Interventions to improve communication between people with dementia and nursing staff during daily nursing care: A systematic review

Research output: Contribution to journal(Systematic) Review article peer-review

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Background: To provide adequate nursing care it is important for nursing staff to communicate effectively with people with dementia. Due to their limited communication skills, people with dementia have difficulties in understanding communication and expressing themselves verbally. Nursing staff members often report communication difficulties with people with dementia, which emphasises the urgent need for interventions to improve their communication with people in this specific target group.

Objectives: To provide an up-to-date overview of communication interventions that are applicable during daily nursing care activities, irrespective of care setting, and to describe the effects on communication outcomes in people with dementia and nursing staff.

Design: Systematic literature review

Data sources: The Cochrane Library, CINAHL, PsycINFO, and Pubmed databases were searched for all articles published until the 23rd of February 2016.

Review methods: Papers were included, if: (1) interventions focused on communication between nursing staff and people with dementia and were applicable during daily nursing care; (2) studies were (randomised) controlled trials; (3) papers were written in English, Dutch, or German. Data were extracted on content and communication outcomes of interventions, and on methodological quality of the studies. The data extraction form and methodological quality checklist were based on the Method Guidelines for Systematic Reviews for the Cochrane Back Review Group.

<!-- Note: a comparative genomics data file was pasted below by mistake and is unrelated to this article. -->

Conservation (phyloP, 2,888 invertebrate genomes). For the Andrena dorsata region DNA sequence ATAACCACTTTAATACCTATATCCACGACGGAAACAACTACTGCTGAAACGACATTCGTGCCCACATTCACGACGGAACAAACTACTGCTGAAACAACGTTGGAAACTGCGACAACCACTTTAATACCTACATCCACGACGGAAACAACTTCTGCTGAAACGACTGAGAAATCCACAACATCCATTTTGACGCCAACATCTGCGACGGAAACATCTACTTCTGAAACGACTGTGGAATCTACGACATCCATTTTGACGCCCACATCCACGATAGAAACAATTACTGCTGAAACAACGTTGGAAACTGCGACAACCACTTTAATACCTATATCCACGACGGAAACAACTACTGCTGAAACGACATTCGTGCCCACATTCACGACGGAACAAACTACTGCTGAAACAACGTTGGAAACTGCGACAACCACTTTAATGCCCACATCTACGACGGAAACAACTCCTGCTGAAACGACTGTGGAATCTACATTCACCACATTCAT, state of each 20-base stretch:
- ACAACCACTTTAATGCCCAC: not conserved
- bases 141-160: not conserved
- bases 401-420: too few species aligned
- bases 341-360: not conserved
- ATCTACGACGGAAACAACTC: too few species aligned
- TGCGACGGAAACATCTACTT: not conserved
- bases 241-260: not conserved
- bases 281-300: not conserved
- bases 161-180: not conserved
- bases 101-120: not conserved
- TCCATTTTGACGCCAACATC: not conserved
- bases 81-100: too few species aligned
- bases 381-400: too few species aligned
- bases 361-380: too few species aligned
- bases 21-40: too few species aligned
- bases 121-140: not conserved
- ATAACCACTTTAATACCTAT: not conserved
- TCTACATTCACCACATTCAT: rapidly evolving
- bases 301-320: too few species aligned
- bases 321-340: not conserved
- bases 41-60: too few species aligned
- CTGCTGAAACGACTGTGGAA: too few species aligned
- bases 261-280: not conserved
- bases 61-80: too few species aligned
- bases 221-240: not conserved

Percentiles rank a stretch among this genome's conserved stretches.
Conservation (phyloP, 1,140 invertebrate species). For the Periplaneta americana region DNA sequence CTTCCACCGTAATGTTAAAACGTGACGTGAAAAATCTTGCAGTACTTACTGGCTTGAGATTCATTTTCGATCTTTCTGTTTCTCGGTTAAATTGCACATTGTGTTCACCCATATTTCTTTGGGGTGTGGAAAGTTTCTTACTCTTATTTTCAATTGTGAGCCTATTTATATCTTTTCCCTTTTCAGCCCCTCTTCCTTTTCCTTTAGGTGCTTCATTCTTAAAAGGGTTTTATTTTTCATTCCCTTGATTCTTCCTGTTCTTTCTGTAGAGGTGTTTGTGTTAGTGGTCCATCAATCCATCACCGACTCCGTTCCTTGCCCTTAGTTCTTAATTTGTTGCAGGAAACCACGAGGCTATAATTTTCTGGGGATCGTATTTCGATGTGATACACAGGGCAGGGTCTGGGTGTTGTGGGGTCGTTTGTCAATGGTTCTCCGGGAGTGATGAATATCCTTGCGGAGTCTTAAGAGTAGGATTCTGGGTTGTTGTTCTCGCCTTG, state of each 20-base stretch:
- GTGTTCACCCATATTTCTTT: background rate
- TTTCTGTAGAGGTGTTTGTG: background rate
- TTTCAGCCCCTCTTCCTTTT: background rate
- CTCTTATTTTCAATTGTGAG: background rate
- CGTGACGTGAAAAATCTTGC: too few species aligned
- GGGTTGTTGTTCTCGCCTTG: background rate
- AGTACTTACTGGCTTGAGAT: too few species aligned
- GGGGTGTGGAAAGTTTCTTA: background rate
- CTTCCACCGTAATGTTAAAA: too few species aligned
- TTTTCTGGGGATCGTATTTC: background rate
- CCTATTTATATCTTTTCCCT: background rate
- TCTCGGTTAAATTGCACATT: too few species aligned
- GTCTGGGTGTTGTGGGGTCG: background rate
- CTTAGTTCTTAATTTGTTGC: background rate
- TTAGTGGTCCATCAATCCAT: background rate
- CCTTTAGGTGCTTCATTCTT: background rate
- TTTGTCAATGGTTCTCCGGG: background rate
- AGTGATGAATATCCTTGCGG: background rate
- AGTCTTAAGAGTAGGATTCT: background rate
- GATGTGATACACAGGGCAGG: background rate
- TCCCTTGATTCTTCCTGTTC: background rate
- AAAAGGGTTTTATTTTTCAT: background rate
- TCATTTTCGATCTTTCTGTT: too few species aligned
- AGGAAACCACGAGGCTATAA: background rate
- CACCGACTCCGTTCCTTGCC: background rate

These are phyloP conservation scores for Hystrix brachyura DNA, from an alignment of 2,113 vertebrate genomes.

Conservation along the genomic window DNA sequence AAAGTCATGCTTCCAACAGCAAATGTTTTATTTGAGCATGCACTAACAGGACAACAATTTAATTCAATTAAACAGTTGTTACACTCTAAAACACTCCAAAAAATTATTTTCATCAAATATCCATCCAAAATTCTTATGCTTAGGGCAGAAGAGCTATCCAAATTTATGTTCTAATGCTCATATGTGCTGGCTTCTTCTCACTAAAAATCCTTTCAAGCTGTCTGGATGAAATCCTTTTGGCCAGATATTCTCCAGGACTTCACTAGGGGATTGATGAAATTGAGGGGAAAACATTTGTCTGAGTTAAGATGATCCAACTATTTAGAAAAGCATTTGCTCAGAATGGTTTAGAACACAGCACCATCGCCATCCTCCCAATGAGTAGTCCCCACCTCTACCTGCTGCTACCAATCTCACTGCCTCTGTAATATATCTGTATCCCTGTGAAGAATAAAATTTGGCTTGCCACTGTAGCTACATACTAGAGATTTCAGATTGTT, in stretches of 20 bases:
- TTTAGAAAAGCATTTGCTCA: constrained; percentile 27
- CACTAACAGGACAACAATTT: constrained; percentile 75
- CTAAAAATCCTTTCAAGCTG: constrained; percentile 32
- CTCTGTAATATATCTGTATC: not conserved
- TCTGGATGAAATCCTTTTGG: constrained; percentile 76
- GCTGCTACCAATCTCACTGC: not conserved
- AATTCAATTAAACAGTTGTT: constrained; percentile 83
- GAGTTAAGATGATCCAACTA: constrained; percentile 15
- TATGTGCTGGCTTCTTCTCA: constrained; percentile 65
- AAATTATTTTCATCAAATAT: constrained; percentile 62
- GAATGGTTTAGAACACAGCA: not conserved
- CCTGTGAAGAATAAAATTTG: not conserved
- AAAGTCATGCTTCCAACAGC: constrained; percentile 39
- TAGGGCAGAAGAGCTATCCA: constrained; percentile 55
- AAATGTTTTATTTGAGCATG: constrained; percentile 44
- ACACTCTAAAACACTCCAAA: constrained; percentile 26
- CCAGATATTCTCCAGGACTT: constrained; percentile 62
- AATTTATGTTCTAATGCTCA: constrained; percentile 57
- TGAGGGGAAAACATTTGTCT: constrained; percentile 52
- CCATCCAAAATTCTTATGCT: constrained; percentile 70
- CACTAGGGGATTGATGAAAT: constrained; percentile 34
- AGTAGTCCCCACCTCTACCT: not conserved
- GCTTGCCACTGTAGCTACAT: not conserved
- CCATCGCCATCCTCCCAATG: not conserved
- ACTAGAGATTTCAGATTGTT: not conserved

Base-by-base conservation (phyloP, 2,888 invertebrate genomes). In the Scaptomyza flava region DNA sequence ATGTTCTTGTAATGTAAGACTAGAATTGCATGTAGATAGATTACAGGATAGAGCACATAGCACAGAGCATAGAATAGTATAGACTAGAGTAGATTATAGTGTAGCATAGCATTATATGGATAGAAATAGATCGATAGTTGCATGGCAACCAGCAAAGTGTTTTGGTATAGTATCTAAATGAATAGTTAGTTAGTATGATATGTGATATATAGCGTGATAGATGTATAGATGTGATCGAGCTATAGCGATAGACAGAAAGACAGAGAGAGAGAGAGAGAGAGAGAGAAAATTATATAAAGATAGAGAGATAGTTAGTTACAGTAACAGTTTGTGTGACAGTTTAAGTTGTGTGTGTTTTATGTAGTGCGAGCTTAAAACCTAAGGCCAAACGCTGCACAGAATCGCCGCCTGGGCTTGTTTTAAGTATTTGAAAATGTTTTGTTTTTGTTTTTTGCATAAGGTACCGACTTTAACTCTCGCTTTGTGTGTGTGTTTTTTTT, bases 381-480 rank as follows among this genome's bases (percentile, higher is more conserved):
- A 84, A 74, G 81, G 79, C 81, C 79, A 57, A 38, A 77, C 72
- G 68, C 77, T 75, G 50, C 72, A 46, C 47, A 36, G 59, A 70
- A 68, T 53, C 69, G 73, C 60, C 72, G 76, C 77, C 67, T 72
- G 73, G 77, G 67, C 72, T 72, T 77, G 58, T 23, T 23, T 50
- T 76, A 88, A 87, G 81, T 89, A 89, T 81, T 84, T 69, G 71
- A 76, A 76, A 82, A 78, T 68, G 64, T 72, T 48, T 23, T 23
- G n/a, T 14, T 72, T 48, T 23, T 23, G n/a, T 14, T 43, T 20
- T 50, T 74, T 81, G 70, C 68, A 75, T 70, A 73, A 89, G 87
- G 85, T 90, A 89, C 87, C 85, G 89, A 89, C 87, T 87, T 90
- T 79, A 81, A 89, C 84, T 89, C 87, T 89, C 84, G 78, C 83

Results: Six studies on communication interventions were included. All of the studies incorporated a communication skills training for nursing staff with a broad range in frequency, duration and content. In addition, there was wide variation in the communication outcome measures used. Four studies measured non-verbal communication, all found positive effects on at least some of the communication outcomes. Four studies measured verbal communication, of which three found positive effects on at least one of the measured outcomes. Methodological quality assessment demonstrated a high risk of bias in five of the six studies.

Conclusions: Few studies have been identified with wide variation in interventions and outcome measures. In addition, the methodological shortcomings make it difficult, to draw conclusions about the effectiveness. More research is needed to develop and evaluate communication interventions. Additionally, it is useful to reach consensus on defining and measuring communication. (C) 2017 Elsevier Ltd. All rights reserved.

Original languageEnglish
Pages (from-to)37-46
Number of pages10
JournalInternational Journal of Nursing Studies
Publication statusPublished - Jan 2017


  • Communication
  • Dementia
  • Nursing staff
  • Daily nursing care
  • Intervention studies
  • Systematic review

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